October 7, 2008
STATE OF NEW JERSEY, PLAINTIFF-RESPONDENT,
HABEEB SCOTT, DEFENDANT-APPELLANT.
On appeal from the Superior Court of New Jersey, Law Division, Criminal Part, Essex County, Ind. No. 99-06-2310.
NOT FOR PUBLICATION WITHOUT THE APPROVAL OF THE APPELLATE DIVISION
Submitted September 16, 2008
Before Judges Fuentes and Chambers.
Defendant Habeeb Scott, who was convicted of aggravated manslaughter, appeals from the denial of his post-conviction relief application, contending that his trial counsel was ineffective for failing to present certain evidence and arguments at his trial. We affirm, finding that the post-conviction relief application is without merit and was filed out of time.
On April 11, 1999, defendant's girlfriend was found in his apartment with a bullet hole in the center of her forehead. When the police arrived, defendant was in the apartment, his shirt covered in blood. While he initially attempted to hide his involvement with the shooting, he thereafter explained to the police that he was playing with his gun, a Tec-9 sub-machine gun, when it accidentally fired and hit the woman.
Defendant was indicted for first degree murder in violation of N.J.S.A. 2C:11-3(a)(1) to -(2) and for various weapons and drug charges. The case was tried to a jury on the homicide and weapons charges. The jury acquitted defendant of murder but found him guilty of the lesser included offense of aggravated manslaughter. He was also found guilty of unlawful possession of an assault firearm in violation of N.J.S.A. 2C:39-5(f) and unlawful possession of a defaced firearm in violation of N.J.S.A. 2C:39-3(d). Defendant then pled guilty to certain drug charges arising out of this indictment and another indictment. For all of these offenses, defendant received an aggregate sentence of thirty years imprisonment, including within that term, a term of fifteen years under the Graves Act, N.J.S.A. 2C:43-6(c) to -(d). The sentence was subject to the eighty-five percent parole disqualifier under the No Early Release Act, N.J.S.A. 2C:43-7.2. In addition, defendant was sentenced to five years of parole supervision upon release. He was assessed the requisite monetary assessments and penalties, and his driving privileges were suspended for a period of twenty-four months. The judgment of conviction and sentence was entered on June 28, 2001. We affirmed the conviction and sentence in an unpublished written decision. State v. Scott, No. A-396-01T4 (App. Div. Mar. 3, 2003).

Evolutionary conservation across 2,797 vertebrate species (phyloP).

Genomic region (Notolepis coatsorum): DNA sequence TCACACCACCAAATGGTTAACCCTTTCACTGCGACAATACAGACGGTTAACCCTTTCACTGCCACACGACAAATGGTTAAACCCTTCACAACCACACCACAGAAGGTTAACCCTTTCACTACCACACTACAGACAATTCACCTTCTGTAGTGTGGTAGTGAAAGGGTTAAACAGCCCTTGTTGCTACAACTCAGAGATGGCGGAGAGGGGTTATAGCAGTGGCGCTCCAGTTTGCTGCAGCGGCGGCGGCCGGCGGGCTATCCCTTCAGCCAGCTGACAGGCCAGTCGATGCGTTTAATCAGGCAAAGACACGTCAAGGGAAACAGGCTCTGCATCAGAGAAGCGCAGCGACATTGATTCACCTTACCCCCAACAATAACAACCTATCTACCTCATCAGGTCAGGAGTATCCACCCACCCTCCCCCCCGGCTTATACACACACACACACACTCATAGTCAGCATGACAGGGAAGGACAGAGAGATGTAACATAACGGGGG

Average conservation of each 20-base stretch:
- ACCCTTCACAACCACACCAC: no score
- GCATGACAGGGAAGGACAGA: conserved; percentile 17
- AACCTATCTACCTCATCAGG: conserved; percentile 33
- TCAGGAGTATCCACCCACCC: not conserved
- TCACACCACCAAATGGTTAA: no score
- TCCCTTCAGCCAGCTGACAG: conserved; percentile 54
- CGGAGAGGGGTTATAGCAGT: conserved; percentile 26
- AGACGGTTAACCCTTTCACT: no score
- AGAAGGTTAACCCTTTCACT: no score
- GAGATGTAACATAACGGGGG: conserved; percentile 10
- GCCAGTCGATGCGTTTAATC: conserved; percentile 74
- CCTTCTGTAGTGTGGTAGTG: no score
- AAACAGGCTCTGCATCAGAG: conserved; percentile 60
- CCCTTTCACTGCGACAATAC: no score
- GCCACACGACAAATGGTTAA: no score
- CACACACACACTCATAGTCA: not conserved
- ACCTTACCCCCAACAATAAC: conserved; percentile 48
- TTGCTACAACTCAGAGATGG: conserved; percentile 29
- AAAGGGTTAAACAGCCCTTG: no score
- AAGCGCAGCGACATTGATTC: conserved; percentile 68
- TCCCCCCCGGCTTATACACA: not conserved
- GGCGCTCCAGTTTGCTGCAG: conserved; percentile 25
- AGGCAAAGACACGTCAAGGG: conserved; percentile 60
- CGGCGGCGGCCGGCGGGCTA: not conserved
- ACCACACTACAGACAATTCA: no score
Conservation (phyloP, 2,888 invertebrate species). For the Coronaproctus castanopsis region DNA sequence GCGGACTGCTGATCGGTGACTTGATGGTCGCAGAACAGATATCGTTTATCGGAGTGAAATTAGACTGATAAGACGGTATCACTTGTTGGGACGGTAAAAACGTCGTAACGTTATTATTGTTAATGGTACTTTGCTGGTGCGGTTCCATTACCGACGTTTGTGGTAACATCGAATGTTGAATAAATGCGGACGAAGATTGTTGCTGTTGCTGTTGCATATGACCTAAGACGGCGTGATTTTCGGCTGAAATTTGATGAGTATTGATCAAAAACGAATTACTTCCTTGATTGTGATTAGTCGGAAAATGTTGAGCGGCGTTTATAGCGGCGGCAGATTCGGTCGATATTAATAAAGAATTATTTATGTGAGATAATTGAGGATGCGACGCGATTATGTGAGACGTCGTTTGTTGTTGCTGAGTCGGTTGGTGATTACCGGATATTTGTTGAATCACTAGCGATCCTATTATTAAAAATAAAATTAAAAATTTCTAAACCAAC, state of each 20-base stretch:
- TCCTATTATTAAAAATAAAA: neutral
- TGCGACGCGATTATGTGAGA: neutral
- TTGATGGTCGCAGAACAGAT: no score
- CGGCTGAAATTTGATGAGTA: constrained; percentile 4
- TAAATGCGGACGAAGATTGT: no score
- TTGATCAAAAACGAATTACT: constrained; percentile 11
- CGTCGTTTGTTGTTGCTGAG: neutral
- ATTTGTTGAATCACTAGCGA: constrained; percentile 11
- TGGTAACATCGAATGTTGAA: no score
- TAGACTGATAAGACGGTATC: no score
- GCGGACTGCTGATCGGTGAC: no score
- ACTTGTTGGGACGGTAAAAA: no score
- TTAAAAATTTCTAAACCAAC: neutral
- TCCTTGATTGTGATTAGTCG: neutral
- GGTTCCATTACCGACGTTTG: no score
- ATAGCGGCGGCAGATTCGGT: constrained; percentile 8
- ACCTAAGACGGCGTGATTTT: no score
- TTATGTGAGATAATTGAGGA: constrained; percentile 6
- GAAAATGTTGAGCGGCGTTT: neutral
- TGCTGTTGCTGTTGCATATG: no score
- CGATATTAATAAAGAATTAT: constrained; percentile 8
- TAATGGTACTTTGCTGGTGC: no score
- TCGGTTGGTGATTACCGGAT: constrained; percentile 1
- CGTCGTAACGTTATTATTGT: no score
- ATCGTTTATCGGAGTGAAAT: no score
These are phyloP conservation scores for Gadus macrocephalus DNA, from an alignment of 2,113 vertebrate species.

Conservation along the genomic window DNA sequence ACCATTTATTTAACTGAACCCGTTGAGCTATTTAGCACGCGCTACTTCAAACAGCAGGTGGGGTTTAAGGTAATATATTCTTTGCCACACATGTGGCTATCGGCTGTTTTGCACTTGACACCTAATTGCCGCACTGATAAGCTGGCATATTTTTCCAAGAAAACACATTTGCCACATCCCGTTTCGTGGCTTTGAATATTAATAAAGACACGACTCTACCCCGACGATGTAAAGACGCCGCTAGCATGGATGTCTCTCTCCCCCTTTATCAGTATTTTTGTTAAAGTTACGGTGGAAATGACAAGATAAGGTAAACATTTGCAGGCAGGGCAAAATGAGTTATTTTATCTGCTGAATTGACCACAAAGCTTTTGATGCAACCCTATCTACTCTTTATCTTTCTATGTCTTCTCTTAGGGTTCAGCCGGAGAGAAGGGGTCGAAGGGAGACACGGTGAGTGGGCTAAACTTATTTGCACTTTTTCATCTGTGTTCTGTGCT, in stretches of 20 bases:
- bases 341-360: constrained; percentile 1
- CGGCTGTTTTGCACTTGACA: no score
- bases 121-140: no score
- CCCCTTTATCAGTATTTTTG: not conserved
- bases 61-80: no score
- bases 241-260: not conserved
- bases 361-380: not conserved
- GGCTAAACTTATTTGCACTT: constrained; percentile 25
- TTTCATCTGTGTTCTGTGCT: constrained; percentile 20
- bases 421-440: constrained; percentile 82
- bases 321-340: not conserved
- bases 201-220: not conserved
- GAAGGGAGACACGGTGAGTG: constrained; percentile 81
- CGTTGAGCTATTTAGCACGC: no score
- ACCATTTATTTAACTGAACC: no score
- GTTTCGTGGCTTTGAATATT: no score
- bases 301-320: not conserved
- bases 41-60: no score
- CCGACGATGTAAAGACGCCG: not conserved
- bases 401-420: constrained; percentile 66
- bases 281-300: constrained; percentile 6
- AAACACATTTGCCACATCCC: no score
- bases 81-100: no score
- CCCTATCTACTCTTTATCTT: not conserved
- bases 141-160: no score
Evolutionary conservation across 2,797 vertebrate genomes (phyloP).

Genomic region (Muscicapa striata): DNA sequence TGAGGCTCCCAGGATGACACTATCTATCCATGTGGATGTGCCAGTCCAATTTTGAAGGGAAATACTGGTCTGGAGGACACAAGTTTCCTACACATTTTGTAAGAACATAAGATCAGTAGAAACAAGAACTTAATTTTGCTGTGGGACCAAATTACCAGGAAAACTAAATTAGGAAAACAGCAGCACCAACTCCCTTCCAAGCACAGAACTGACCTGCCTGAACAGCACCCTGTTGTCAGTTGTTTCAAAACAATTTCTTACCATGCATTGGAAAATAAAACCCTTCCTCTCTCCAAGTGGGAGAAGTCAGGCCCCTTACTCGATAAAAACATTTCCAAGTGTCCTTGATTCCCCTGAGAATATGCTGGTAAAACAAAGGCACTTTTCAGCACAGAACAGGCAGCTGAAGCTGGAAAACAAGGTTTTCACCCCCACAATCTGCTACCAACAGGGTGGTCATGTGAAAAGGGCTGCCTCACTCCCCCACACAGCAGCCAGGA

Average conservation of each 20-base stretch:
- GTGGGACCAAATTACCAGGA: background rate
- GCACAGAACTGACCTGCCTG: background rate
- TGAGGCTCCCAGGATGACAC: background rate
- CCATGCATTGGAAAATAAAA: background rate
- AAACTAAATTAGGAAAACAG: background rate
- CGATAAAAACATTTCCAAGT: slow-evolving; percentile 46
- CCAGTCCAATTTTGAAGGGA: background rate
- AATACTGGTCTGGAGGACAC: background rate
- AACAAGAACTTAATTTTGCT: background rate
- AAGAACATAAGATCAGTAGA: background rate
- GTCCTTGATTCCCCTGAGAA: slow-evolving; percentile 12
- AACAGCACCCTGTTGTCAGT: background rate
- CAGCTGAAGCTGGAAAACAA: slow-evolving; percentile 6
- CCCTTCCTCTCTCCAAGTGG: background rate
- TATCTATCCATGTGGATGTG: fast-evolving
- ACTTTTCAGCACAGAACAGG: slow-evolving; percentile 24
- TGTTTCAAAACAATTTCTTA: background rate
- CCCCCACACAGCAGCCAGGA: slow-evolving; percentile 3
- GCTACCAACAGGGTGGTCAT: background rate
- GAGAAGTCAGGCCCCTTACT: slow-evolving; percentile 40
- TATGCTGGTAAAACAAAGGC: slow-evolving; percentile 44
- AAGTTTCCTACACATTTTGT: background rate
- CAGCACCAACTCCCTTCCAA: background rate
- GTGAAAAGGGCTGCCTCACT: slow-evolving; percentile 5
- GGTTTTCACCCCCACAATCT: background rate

In his petition for post-conviction relief dated December 14, 2006, defendant asserted that his trial counsel was ineffective because she did not present testimony and argument to mitigate the evidence of prior bad acts presented by the State. At trial, in its effort to prove the murder charge, namely that defendant had acted purposely and knowingly when he shot the victim, the State presented the testimony of four witnesses who testified that defendant had threatened and harmed the victim in the past. The admissibility of this evidence, as prior bad acts under Rule 404(b), was upheld by this court in defendant's direct appeal of his conviction. In his testimony at trial, defendant denied many of these accusations, although he did admit to arguing with the decedent on some occasions, pushing her in the face during an argument, and on another occasion pouring juice on her and grabbing her by the shoulder.